Seattle Mariners

Rockies’ web gem overshadows Paxton’s return in Mariners’ loss

The Mariners’ Ketel Marte slides back into first base as Colorado Rockies first baseman Justin Morneau catches the relay throw from shortstop Cristhian Adames on Sunday. Marte was out on double play, ending the eighth inning.
The Mariners’ Ketel Marte slides back into first base as Colorado Rockies first baseman Justin Morneau catches the relay throw from shortstop Cristhian Adames on Sunday. Marte was out on double play, ending the eighth inning. The Associated Press

It took more than three months for Seattle Mariners left-hander James Paxton to make his 11th start of the season.

It didn’t last long.

And it’s more than likely too late.

Paxton allowed three runs — two earned — in three innings in his first start since heading to the disabled list May 29. And though five Mariners relievers combined to allow no runs the rest of the way, the early damage was enough for the Colorado Rockies to escape with a 3-2 victory Sunday afternoon at Safeco Field and take two of the three games in the series.

“No excuses,” Paxton said. “I just didn’t have it today. I felt this one was a good one to build off of and get ready for the next one.”

There just aren’t many next ones left.

The Mariners (69-75) dropped to seven games back of the Texas Rangers — who beat the Oakland Athletics, 12-4 — for the second American League wild-card spot with 18 games to play.

Seattle has Rockies left fielder Brandon Barnes to partially blame for that.

Mariners manager Lloyd McClendon said Barnes’ play in the eighth inning was probably one of the top 10 plays of the year.

Kyle Seager lined a shot toward the left-field corner, but Barnes dived near the foul line and caught it for the out. He then jumped to his feet, threw to a relay man who doubled up Ketel Marte at first base as the Mariners shortstop was trying to get back after rounding second.

“Off the bat, I really didn’t think there was any chance (Barnes) got to it,” Seager said. “I thought it was going to be a double, for sure. With the way Marte runs there, you got to think that ties the game.

“It was one of the best plays I’ve seen this year.”

Said Barnes, “When you get that close to diving head-first into the wall, it’s never fun. But I knew I had a little bit of room, so I went for it.”

Instead of a potential 3-3 game — and a chance for the Mariners to win for the ninth time in 12 games — if the ball had landed on the field, it ended in Barnes’ glove.

And left members of both teams in awe.

“That was unbelievable,” Rockies catcher Dustin Garneau said. “It saved us a run and kept us in front. It’s probably the No. 1 play on ESPN.”

Said Mariners second baseman Robinson Cano, “Man, I watched it on TV and it was even better. Wow, that was a good catch.”

As if Seager’s day wasn’t already rough enough, his throwing error in the fourth inning allowed two runs to score.

Paxton started the inning and was tagged for a ground-rule double by Willin Rosario then walked Justin Morneau. He was replaced by Mayckol Guaipe, ending Paxton’s day at 69 pitches.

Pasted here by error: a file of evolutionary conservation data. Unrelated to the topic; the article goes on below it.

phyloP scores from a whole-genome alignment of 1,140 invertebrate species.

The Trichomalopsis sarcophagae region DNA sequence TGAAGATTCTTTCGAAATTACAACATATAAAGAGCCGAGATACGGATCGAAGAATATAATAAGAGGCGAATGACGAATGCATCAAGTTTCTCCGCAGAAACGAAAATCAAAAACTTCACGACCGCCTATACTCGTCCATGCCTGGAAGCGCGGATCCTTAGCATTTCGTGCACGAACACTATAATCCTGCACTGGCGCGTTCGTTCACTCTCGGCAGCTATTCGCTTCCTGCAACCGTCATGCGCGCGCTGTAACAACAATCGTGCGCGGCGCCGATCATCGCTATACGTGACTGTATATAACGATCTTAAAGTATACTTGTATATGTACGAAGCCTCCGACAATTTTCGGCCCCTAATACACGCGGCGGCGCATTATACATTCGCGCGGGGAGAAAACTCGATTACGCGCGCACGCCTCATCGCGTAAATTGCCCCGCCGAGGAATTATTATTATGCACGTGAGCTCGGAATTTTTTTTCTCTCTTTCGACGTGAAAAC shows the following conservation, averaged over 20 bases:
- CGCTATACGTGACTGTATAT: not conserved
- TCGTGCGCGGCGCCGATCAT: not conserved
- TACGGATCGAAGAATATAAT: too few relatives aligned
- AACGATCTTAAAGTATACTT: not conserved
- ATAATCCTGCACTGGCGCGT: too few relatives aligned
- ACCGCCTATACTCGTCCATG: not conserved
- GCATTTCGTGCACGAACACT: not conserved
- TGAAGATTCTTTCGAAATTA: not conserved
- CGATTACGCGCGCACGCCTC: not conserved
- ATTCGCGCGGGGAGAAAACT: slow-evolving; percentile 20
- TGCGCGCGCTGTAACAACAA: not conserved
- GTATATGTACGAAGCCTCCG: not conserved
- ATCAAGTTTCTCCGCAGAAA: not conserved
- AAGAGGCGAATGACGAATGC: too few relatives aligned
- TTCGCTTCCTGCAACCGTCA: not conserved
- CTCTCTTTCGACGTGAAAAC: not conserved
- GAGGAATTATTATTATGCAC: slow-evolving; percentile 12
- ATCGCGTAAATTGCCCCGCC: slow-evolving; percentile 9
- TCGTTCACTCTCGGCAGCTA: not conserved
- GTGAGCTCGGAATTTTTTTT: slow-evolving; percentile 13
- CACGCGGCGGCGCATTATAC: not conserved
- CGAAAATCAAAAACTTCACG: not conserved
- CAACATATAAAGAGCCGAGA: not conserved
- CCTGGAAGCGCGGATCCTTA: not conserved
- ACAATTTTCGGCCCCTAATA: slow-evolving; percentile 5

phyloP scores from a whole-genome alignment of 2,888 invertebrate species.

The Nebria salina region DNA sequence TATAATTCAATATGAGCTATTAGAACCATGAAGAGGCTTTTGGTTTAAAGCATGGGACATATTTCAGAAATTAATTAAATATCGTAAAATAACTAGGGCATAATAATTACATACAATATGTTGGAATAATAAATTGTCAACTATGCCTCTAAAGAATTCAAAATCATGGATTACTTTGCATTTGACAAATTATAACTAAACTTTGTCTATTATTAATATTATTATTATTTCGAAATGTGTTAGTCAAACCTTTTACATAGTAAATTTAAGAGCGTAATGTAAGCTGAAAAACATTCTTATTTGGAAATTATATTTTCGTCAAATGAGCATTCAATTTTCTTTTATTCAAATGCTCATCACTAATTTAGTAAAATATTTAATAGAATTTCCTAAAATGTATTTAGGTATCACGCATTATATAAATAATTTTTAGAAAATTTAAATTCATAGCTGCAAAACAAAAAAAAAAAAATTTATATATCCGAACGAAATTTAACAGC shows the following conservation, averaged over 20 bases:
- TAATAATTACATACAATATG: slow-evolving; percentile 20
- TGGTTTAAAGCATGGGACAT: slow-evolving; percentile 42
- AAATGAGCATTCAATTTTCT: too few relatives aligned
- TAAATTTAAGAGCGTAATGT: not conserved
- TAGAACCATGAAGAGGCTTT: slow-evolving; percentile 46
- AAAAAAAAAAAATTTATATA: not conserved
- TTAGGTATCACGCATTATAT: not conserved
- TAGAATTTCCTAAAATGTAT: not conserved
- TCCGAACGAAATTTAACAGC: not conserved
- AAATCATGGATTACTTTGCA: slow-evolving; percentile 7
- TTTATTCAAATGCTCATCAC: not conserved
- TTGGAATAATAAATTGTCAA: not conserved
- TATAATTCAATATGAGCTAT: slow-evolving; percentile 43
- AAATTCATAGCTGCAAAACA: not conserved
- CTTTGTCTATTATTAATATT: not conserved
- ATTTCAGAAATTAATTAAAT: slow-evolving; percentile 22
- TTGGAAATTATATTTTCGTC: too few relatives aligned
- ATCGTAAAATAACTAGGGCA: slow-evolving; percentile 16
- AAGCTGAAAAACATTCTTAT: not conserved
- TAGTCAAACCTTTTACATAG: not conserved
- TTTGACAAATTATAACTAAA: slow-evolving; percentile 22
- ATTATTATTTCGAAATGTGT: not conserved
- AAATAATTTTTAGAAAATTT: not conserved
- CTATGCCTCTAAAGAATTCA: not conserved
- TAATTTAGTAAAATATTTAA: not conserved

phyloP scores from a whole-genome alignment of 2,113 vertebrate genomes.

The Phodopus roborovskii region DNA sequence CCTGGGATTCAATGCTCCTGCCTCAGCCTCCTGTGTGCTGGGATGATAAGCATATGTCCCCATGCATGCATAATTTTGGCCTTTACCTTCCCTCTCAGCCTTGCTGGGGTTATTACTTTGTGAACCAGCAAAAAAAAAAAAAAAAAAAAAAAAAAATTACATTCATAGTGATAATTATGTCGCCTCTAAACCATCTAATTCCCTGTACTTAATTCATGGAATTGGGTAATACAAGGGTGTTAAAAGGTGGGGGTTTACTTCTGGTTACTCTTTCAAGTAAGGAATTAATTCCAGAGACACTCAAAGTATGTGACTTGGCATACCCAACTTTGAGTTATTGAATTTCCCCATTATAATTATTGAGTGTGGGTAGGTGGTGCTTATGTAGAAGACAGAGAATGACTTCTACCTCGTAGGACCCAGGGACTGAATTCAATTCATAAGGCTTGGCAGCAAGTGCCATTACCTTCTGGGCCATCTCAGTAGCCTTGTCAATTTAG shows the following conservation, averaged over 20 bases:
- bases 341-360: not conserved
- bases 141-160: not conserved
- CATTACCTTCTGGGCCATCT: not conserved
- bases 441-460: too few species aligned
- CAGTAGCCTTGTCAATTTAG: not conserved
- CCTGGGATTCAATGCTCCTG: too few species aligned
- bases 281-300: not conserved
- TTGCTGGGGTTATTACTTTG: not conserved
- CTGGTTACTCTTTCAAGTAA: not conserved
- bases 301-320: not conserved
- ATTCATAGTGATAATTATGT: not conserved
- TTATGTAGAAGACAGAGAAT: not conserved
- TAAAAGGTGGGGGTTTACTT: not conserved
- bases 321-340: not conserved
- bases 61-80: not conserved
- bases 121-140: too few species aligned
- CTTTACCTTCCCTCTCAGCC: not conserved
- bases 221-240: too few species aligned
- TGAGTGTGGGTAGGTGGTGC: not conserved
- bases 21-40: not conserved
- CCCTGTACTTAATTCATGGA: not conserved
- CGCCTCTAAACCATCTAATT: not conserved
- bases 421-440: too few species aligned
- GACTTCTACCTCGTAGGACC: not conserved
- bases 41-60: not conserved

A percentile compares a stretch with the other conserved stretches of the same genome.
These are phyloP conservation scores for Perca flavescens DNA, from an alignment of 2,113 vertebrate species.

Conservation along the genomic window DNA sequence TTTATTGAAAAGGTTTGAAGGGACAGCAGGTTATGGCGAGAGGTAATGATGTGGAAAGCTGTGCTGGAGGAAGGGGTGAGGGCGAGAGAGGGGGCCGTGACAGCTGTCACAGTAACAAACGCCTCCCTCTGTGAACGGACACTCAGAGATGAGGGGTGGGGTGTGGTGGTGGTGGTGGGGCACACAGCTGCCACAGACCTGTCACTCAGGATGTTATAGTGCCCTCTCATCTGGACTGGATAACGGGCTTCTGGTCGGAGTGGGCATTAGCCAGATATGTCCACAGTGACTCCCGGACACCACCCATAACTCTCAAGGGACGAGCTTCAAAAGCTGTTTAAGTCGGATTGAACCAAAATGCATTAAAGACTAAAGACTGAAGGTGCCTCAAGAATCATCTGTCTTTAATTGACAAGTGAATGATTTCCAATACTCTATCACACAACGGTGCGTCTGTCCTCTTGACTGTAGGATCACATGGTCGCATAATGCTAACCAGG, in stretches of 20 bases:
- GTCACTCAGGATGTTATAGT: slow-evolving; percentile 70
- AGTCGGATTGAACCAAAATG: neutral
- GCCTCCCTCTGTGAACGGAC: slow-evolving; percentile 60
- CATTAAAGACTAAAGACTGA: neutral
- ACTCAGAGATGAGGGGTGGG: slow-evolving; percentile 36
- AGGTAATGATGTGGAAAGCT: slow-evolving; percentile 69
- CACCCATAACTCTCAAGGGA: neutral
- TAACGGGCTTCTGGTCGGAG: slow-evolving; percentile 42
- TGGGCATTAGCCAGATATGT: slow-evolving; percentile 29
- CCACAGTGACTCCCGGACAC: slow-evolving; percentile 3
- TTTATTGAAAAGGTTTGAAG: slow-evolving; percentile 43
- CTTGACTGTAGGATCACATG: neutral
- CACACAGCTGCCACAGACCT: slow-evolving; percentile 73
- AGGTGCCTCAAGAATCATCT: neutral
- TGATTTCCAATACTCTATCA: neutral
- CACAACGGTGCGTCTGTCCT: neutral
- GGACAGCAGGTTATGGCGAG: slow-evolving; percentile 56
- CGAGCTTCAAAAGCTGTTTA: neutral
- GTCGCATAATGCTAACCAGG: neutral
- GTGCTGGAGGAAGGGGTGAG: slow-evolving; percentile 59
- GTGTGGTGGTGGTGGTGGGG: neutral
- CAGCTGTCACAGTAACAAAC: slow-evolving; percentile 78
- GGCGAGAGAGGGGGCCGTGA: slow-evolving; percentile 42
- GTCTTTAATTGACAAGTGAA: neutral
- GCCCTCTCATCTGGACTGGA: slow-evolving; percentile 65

His final line: three innings, two hits, three runs (two earned) with three walks and four strikeouts.

In came Guaipe to continue the crazy half-inning. Rockies shortstop Cristhian Adames laid down a bunt that got past a diving Guaipe and was bobbled by first baseman Logan Morrison for a hit.

That loaded the bases for Dustin Garneau, who hit a ground ball to Seager. Seager’s throw to the plate, on the run, sailed wide of catcher Steven Baron, allowing two runs to score.

“I tried to make it a little more than I needed,” Seager said.

Barnes followed with a grounder to Marte, who got Adames in a rundown between third and home for the first out of the inning. Guaipe then intentionally walked Charlie Blackmon to again load the bases before the Mariners escaped when DJ LeMahieu hit a double-play liner to Cano.

All that, and Colorado had pushed its lead to 3-0.

The Mariners cut the deficit to one in the bottom of the inning when Seth Smith’s two-out, bases-loaded single to center scored Marte and Cano.

Cano got up slowly and in pain after sliding into home on the play. He’s been nursing an abdominal strain that forced him to miss three games in July.

Combine that with Brad Miller, who was pulled before the game because of neck spasms (he was set to start in center field but was replaced by James Jones before the first pitch), and Nelson Cruz starting for the fourth consecutive game at designated hitter despite being slowed by a strained right quadriceps muscle, and it’s like Paxton came back just in time.

Paxton, the Mariners’ fourth-round pick in the 2010 amateur draft from the Vancouveer suburb of Ladner, British Columbia, went on the disabled list May 29 after 10 starts with a strained left middle finger.

“I thought the ball came out really well,” McClendon said. “The ball was 93-95 (mph). I know he’s better than that, but for the first time after (10) days off (since a Sept. 2 start for the Tacoma Rainiers), I thought it was pretty good.”

For all the offensive and bullpen woes the Mariners had to start the season, losing Paxton — who earned the No. 2 spot in the starting rotation behind Felix Hernandez out of spring training — and Hisashi Iwakuma to injuries were big blows, too.

“It’s been a long, long season waiting to get back out there,” Paxton said. “And today I was just really happy and excited to get back on the mound. I look forward to doing it some more before the end of the season.”

TJ Cotterill:253-597-8677


MONDAY: Los Angeles Angels (RHP Garrett Richards: 13-10, 3.71 ERA) at Seattle (RHP Taijuan Walker: 10-8, 4.70), 7:10 p.m., Root Sports, 710-AM, 1030-AM